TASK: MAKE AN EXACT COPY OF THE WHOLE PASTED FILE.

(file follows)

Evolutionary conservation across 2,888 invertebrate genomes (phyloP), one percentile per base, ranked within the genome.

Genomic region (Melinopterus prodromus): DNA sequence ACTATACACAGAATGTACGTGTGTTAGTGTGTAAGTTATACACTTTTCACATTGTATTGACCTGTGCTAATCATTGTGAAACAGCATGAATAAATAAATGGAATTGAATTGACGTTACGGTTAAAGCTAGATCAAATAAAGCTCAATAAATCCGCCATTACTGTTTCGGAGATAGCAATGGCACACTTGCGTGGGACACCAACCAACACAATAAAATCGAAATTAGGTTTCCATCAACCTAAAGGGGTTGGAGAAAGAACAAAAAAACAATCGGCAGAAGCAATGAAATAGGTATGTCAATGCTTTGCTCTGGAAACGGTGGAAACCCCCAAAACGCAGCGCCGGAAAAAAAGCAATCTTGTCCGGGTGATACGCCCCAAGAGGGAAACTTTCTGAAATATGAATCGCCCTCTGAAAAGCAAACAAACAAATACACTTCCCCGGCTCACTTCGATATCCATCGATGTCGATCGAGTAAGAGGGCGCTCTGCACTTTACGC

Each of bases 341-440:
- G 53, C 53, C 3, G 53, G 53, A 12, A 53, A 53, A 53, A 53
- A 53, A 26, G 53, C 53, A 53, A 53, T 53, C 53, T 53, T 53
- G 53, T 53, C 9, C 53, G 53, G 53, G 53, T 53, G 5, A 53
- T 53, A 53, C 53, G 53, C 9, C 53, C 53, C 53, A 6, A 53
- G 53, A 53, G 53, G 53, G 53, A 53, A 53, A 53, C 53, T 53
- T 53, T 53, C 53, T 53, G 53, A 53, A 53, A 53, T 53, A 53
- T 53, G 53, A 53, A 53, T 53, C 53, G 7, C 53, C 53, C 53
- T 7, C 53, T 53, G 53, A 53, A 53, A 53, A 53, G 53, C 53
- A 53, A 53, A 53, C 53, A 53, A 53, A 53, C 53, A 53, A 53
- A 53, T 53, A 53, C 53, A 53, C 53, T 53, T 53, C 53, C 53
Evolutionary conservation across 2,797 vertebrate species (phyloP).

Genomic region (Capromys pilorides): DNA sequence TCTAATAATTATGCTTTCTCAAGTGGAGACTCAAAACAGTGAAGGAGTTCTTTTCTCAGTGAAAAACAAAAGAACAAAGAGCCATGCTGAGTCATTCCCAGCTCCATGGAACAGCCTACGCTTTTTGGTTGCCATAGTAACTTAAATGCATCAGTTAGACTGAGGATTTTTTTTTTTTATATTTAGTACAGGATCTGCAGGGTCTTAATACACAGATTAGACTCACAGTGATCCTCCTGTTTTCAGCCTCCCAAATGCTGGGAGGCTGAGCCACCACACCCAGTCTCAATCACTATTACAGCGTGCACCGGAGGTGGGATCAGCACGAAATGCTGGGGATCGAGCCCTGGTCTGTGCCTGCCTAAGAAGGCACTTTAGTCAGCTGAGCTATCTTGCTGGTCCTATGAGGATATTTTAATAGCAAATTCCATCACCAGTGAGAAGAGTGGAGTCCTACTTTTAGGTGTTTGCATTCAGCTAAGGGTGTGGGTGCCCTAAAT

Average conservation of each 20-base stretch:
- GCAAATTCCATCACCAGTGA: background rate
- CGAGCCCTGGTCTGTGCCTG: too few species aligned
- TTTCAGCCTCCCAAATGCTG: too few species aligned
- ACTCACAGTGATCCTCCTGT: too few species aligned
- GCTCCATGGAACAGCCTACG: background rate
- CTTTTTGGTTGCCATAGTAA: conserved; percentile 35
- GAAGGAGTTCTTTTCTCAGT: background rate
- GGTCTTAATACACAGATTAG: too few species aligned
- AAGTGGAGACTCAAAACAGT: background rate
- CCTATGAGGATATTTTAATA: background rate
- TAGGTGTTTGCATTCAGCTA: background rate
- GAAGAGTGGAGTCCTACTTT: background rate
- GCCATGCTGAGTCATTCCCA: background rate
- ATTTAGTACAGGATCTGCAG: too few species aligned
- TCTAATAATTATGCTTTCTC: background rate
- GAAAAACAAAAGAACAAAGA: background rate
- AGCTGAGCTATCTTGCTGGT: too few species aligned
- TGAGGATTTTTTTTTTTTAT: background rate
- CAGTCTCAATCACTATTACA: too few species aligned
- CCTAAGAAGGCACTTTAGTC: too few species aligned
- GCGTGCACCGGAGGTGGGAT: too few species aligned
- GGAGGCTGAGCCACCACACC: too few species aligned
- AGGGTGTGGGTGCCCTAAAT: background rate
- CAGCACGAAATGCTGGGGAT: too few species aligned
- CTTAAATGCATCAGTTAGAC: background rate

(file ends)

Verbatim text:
Evolutionary conservation across 2,888 invertebrate genomes (phyloP), one percentile per base, ranked within the genome.

Genomic region (Melinopterus prodromus): DNA sequence ACTATACACAGAATGTACGTGTGTTAGTGTGTAAGTTATACACTTTTCACATTGTATTGACCTGTGCTAATCATTGTGAAACAGCATGAATAAATAAATGGAATTGAATTGACGTTACGGTTAAAGCTAGATCAAATAAAGCTCAATAAATCCGCCATTACTGTTTCGGAGATAGCAATGGCACACTTGCGTGGGACACCAACCAACACAATAAAATCGAAATTAGGTTTCCATCAACCTAAAGGGGTTGGAGAAAGAACAAAAAAACAATCGGCAGAAGCAATGAAATAGGTATGTCAATGCTTTGCTCTGGAAACGGTGGAAACCCCCAAAACGCAGCGCCGGAAAAAAAGCAATCTTGTCCGGGTGATACGCCCCAAGAGGGAAACTTTCTGAAATATGAATCGCCCTCTGAAAAGCAAACAAACAAATACACTTCCCCGGCTCACTTCGATATCCATCGATGTCGATCGAGTAAGAGGGCGCTCTGCACTTTACGC

Each of bases 341-440:
- G 53, C 53, C 3, G 53, G 53, A 12, A 53, A 53, A 53, A 53
- A 53, A 26, G 53, C 53, A 53, A 53, T 53, C 53, T 53, T 53
- G 53, T 53, C 9, C 53, G 53, G 53, G 53, T 53, G 5, A 53
- T 53, A 53, C 53, G 53, C 9, C 53, C 53, C 53, A 6, A 53
- G 53, A 53, G 53, G 53, G 53, A 53, A 53, A 53, C 53, T 53
- T 53, T 53, C 53, T 53, G 53, A 53, A 53, A 53, T 53, A 53
- T 53, G 53, A 53, A 53, T 53, C 53, G 7, C 53, C 53, C 53
- T 7, C 53, T 53, G 53, A 53, A 53, A 53, A 53, G 53, C 53
- A 53, A 53, A 53, C 53, A 53, A 53, A 53, C 53, A 53, A 53
- A 53, T 53, A 53, C 53, A 53, C 53, T 53, T 53, C 53, C 53
Evolutionary conservation across 2,797 vertebrate species (phyloP).

Genomic region (Capromys pilorides): DNA sequence TCTAATAATTATGCTTTCTCAAGTGGAGACTCAAAACAGTGAAGGAGTTCTTTTCTCAGTGAAAAACAAAAGAACAAAGAGCCATGCTGAGTCATTCCCAGCTCCATGGAACAGCCTACGCTTTTTGGTTGCCATAGTAACTTAAATGCATCAGTTAGACTGAGGATTTTTTTTTTTTATATTTAGTACAGGATCTGCAGGGTCTTAATACACAGATTAGACTCACAGTGATCCTCCTGTTTTCAGCCTCCCAAATGCTGGGAGGCTGAGCCACCACACCCAGTCTCAATCACTATTACAGCGTGCACCGGAGGTGGGATCAGCACGAAATGCTGGGGATCGAGCCCTGGTCTGTGCCTGCCTAAGAAGGCACTTTAGTCAGCTGAGCTATCTTGCTGGTCCTATGAGGATATTTTAATAGCAAATTCCATCACCAGTGAGAAGAGTGGAGTCCTACTTTTAGGTGTTTGCATTCAGCTAAGGGTGTGGGTGCCCTAAAT

Average conservation of each 20-base stretch:
- GCAAATTCCATCACCAGTGA: background rate
- CGAGCCCTGGTCTGTGCCTG: too few species aligned
- TTTCAGCCTCCCAAATGCTG: too few species aligned
- ACTCACAGTGATCCTCCTGT: too few species aligned
- GCTCCATGGAACAGCCTACG: background rate
- CTTTTTGGTTGCCATAGTAA: conserved; percentile 35
- GAAGGAGTTCTTTTCTCAGT: background rate
- GGTCTTAATACACAGATTAG: too few species aligned
- AAGTGGAGACTCAAAACAGT: background rate
- CCTATGAGGATATTTTAATA: background rate
- TAGGTGTTTGCATTCAGCTA: background rate
- GAAGAGTGGAGTCCTACTTT: background rate
- GCCATGCTGAGTCATTCCCA: background rate
- ATTTAGTACAGGATCTGCAG: too few species aligned
- TCTAATAATTATGCTTTCTC: background rate
- GAAAAACAAAAGAACAAAGA: background rate
- AGCTGAGCTATCTTGCTGGT: too few species aligned
- TGAGGATTTTTTTTTTTTAT: background rate
- CAGTCTCAATCACTATTACA: too few species aligned
- CCTAAGAAGGCACTTTAGTC: too few species aligned
- GCGTGCACCGGAGGTGGGAT: too few species aligned
- GGAGGCTGAGCCACCACACC: too few species aligned
- AGGGTGTGGGTGCCCTAAAT: background rate
- CAGCACGAAATGCTGGGGAT: too few species aligned
- CTTAAATGCATCAGTTAGAC: background rate